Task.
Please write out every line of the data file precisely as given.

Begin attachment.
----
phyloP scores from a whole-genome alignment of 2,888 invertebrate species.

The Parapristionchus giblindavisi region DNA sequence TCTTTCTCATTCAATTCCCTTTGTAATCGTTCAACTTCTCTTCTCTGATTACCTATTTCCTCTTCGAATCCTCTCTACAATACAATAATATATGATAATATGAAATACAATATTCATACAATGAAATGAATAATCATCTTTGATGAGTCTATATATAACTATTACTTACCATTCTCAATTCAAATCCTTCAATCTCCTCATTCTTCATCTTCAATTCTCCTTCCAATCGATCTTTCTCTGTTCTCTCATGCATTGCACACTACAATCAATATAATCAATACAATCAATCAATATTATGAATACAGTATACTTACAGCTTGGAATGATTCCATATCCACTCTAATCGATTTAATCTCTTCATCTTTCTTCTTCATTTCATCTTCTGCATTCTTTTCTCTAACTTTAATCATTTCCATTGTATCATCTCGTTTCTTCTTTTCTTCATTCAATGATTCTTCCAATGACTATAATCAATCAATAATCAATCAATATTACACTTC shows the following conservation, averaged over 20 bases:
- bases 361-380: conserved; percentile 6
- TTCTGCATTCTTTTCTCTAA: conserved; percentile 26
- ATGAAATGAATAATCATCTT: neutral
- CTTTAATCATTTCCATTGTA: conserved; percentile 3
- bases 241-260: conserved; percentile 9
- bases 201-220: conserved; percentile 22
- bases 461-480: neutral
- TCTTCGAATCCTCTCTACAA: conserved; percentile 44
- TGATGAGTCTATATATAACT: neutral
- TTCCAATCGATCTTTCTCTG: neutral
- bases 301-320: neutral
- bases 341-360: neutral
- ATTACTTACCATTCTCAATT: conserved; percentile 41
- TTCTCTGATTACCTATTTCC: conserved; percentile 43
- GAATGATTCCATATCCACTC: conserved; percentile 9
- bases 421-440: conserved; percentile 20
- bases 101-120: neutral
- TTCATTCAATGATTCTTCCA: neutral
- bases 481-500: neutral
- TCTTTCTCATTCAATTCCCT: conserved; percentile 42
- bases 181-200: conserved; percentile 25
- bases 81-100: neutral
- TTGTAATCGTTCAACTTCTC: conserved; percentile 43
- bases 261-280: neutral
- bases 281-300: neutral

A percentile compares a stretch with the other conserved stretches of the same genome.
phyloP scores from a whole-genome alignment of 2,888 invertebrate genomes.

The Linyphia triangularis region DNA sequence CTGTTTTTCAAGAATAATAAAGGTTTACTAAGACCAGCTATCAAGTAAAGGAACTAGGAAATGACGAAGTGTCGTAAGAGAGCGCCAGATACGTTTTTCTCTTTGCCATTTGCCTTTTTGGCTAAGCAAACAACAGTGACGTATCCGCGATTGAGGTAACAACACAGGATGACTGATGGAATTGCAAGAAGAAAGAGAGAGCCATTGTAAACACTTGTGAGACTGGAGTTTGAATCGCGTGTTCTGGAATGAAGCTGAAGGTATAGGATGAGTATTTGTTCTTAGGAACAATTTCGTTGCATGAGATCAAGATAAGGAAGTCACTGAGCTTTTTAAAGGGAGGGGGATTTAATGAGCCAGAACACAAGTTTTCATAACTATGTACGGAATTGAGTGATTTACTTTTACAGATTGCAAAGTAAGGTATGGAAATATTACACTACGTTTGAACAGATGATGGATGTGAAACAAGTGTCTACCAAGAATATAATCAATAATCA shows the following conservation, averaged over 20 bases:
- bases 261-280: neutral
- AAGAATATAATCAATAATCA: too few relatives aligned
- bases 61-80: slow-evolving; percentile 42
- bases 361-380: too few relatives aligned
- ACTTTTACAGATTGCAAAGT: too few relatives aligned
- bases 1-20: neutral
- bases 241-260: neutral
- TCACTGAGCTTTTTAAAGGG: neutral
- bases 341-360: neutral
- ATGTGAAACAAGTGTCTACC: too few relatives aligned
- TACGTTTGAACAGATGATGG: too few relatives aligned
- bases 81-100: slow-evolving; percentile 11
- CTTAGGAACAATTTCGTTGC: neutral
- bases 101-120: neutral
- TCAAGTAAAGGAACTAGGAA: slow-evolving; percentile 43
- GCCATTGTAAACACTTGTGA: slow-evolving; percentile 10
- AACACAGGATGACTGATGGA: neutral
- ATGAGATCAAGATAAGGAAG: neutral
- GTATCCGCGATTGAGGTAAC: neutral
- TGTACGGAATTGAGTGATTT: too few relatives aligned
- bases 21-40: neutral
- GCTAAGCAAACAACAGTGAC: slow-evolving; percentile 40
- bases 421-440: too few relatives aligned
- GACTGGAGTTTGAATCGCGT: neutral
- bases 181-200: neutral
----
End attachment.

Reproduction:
phyloP scores from a whole-genome alignment of 2,888 invertebrate species.

The Parapristionchus giblindavisi region DNA sequence TCTTTCTCATTCAATTCCCTTTGTAATCGTTCAACTTCTCTTCTCTGATTACCTATTTCCTCTTCGAATCCTCTCTACAATACAATAATATATGATAATATGAAATACAATATTCATACAATGAAATGAATAATCATCTTTGATGAGTCTATATATAACTATTACTTACCATTCTCAATTCAAATCCTTCAATCTCCTCATTCTTCATCTTCAATTCTCCTTCCAATCGATCTTTCTCTGTTCTCTCATGCATTGCACACTACAATCAATATAATCAATACAATCAATCAATATTATGAATACAGTATACTTACAGCTTGGAATGATTCCATATCCACTCTAATCGATTTAATCTCTTCATCTTTCTTCTTCATTTCATCTTCTGCATTCTTTTCTCTAACTTTAATCATTTCCATTGTATCATCTCGTTTCTTCTTTTCTTCATTCAATGATTCTTCCAATGACTATAATCAATCAATAATCAATCAATATTACACTTC shows the following conservation, averaged over 20 bases:
- bases 361-380: conserved; percentile 6
- TTCTGCATTCTTTTCTCTAA: conserved; percentile 26
- ATGAAATGAATAATCATCTT: neutral
- CTTTAATCATTTCCATTGTA: conserved; percentile 3
- bases 241-260: conserved; percentile 9
- bases 201-220: conserved; percentile 22
- bases 461-480: neutral
- TCTTCGAATCCTCTCTACAA: conserved; percentile 44
- TGATGAGTCTATATATAACT: neutral
- TTCCAATCGATCTTTCTCTG: neutral
- bases 301-320: neutral
- bases 341-360: neutral
- ATTACTTACCATTCTCAATT: conserved; percentile 41
- TTCTCTGATTACCTATTTCC: conserved; percentile 43
- GAATGATTCCATATCCACTC: conserved; percentile 9
- bases 421-440: conserved; percentile 20
- bases 101-120: neutral
- TTCATTCAATGATTCTTCCA: neutral
- bases 481-500: neutral
- TCTTTCTCATTCAATTCCCT: conserved; percentile 42
- bases 181-200: conserved; percentile 25
- bases 81-100: neutral
- TTGTAATCGTTCAACTTCTC: conserved; percentile 43
- bases 261-280: neutral
- bases 281-300: neutral

A percentile compares a stretch with the other conserved stretches of the same genome.
phyloP scores from a whole-genome alignment of 2,888 invertebrate genomes.

The Linyphia triangularis region DNA sequence CTGTTTTTCAAGAATAATAAAGGTTTACTAAGACCAGCTATCAAGTAAAGGAACTAGGAAATGACGAAGTGTCGTAAGAGAGCGCCAGATACGTTTTTCTCTTTGCCATTTGCCTTTTTGGCTAAGCAAACAACAGTGACGTATCCGCGATTGAGGTAACAACACAGGATGACTGATGGAATTGCAAGAAGAAAGAGAGAGCCATTGTAAACACTTGTGAGACTGGAGTTTGAATCGCGTGTTCTGGAATGAAGCTGAAGGTATAGGATGAGTATTTGTTCTTAGGAACAATTTCGTTGCATGAGATCAAGATAAGGAAGTCACTGAGCTTTTTAAAGGGAGGGGGATTTAATGAGCCAGAACACAAGTTTTCATAACTATGTACGGAATTGAGTGATTTACTTTTACAGATTGCAAAGTAAGGTATGGAAATATTACACTACGTTTGAACAGATGATGGATGTGAAACAAGTGTCTACCAAGAATATAATCAATAATCA shows the following conservation, averaged over 20 bases:
- bases 261-280: neutral
- AAGAATATAATCAATAATCA: too few relatives aligned
- bases 61-80: slow-evolving; percentile 42
- bases 361-380: too few relatives aligned
- ACTTTTACAGATTGCAAAGT: too few relatives aligned
- bases 1-20: neutral
- bases 241-260: neutral
- TCACTGAGCTTTTTAAAGGG: neutral
- bases 341-360: neutral
- ATGTGAAACAAGTGTCTACC: too few relatives aligned
- TACGTTTGAACAGATGATGG: too few relatives aligned
- bases 81-100: slow-evolving; percentile 11
- CTTAGGAACAATTTCGTTGC: neutral
- bases 101-120: neutral
- TCAAGTAAAGGAACTAGGAA: slow-evolving; percentile 43
- GCCATTGTAAACACTTGTGA: slow-evolving; percentile 10
- AACACAGGATGACTGATGGA: neutral
- ATGAGATCAAGATAAGGAAG: neutral
- GTATCCGCGATTGAGGTAAC: neutral
- TGTACGGAATTGAGTGATTT: too few relatives aligned
- bases 21-40: neutral
- GCTAAGCAAACAACAGTGAC: slow-evolving; percentile 40
- bases 421-440: too few relatives aligned
- GACTGGAGTTTGAATCGCGT: neutral
- bases 181-200: neutral